2011 chief’s race tumultuous, 2015 election decided quickly

BY WILL CHAVEZ
Assistant Editor – @cp_wchavez
05/06/2019 08:30 AM
Main Cherokee Phoenix
Former Tribal Councilor Bill John Baker took the oath of office the evening of Oct. 19, 2011, to officially become the principal chief of the Cherokee Nation. Standing with him was his wife Sherry. Supreme Court Justice James G. Wilcoxen administered the oath of office. WILL CHAVEZ/CHEROKEE PHOENIX
Main Cherokee Phoenix
Then-Principal Chief Chad Smith holds a June 27, 2011, press conference. The Election Commission released results after the conference showing Smith winning the election over Bill John Baker. Baker won the chief’s race after another election was held. ARCHIVE
Main Cherokee Phoenix
A Recount Certification tally sheet hangs on the door of the Election Ser- vices Office on June 30, 2011, after a recount in the principal chief’s race was conducted. WILL CHAVEZ/CHEROKEE PHOENIX
TAHLEQUAH – The 2011 principal chief’s race showed that every vote counts and having election checks in place is important. That year, the principal chief was not sworn in until October as votes were recounted and a court hearing was held to try to decide the disputed race.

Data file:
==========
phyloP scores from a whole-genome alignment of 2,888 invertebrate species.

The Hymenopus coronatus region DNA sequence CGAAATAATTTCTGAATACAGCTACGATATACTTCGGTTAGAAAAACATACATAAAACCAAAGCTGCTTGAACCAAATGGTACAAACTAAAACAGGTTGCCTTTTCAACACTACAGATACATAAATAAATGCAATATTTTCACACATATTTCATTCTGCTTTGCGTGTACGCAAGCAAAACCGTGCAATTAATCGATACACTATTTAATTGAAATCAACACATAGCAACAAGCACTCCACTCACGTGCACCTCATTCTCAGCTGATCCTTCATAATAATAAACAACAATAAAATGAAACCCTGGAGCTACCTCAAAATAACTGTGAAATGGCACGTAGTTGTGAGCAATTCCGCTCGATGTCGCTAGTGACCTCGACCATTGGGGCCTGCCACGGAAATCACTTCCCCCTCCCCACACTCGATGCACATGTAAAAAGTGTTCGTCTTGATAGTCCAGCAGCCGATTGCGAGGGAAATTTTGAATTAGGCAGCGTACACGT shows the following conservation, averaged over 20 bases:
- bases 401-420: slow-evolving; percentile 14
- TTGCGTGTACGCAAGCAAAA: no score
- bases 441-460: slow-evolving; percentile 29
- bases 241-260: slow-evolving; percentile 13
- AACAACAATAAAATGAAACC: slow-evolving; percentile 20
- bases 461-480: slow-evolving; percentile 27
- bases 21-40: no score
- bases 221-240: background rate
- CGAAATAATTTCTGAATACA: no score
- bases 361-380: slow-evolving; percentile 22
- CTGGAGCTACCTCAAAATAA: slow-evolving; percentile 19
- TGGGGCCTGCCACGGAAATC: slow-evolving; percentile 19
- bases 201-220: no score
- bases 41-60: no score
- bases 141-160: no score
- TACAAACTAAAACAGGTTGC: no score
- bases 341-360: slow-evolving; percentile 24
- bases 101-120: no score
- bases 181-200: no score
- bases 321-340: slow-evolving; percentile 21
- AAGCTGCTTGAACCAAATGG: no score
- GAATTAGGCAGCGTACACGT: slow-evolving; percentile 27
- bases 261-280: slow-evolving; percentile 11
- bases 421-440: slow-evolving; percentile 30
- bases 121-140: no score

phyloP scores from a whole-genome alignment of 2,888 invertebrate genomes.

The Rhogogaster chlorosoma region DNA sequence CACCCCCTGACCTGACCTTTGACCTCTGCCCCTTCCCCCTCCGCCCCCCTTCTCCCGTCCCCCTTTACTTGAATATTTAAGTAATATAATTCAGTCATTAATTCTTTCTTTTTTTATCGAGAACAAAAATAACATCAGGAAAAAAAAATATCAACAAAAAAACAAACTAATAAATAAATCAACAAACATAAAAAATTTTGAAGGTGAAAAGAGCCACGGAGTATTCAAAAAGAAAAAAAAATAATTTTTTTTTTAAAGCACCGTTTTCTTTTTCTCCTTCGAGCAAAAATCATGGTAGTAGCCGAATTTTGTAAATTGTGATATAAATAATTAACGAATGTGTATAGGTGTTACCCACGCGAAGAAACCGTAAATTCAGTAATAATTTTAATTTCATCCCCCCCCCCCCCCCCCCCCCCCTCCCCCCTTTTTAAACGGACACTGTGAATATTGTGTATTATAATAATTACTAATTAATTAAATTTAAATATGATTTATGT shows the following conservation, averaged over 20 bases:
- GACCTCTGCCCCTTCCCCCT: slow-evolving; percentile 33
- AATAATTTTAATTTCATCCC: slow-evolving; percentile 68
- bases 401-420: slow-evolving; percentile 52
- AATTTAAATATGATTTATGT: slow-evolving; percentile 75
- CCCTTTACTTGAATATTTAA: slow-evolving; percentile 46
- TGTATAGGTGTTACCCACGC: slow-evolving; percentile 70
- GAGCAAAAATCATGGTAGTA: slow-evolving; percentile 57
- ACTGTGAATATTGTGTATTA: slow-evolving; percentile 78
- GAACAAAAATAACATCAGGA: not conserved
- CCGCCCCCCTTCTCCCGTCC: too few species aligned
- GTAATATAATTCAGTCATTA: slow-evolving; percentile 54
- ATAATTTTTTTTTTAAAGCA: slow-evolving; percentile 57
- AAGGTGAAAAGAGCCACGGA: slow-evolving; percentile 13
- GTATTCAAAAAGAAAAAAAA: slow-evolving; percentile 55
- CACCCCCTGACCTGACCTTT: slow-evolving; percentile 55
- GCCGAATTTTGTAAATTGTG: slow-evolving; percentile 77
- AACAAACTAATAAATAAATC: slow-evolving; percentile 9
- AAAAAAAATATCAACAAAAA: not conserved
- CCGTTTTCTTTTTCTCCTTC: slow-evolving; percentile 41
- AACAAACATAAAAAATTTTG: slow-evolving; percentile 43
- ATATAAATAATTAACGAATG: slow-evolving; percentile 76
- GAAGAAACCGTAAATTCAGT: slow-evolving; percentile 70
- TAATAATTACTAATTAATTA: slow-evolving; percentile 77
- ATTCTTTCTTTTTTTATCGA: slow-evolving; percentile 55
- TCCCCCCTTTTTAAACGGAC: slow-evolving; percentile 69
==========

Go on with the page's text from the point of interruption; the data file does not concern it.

On June 25, 2011, the day of the election, only eight votes separated then-Principal Chief Chad Smith from Tribal Councilor Bill John Baker.

In unofficial results at 7 p.m., Baker led the race by approximately 600 votes, but as the night passed and absentee ballots were counted, Smith, who had served as principal chief for 12 years, closed that gap.

About 9:30 p.m., Baker was unofficially leading Smith by 47 votes and told his supporters the Election Commission was experiencing a “glitch” in counting votes. About one hour later he addressed his supporters and told them he was losing by 22 votes.

The EC said about 250 challenged ballots needed to be studied and counted as of late Saturday night, pushing the results in to Sunday. As of late Saturday night, Smith had 7,572 votes to Baker’s 7,564.

The next morning, the EC showed Baker had won by 11 votes. However, when the EC certified the results the next day, Smith was named the winner by seven votes. On June 28, Baker filed for emergency injunctive relief with the tribe’s Supreme Court to force the EC to provide answers and documentation as to why the unofficial results in the race changed.

On June 29, the EC motioned to dismiss Baker’s request. But on June 30, the Supreme Court ordered the EC to recount the ballots by hand that afternoon. After the EC completed at 9:30 p.m., it showed Baker having 7,613 votes and Smith having 7,347 votes, a margin of 266 votes. The next day Smith petitioned for a recount using machines, and on July 5, he asked the court to vacate the certified June 30 recount.

On July 7, Baker motioned to intervene in Smith’s appeal, and the next day the court heard testimony regarding the recount. Election commissioners testified the recount procedures were correct but the results were wrong.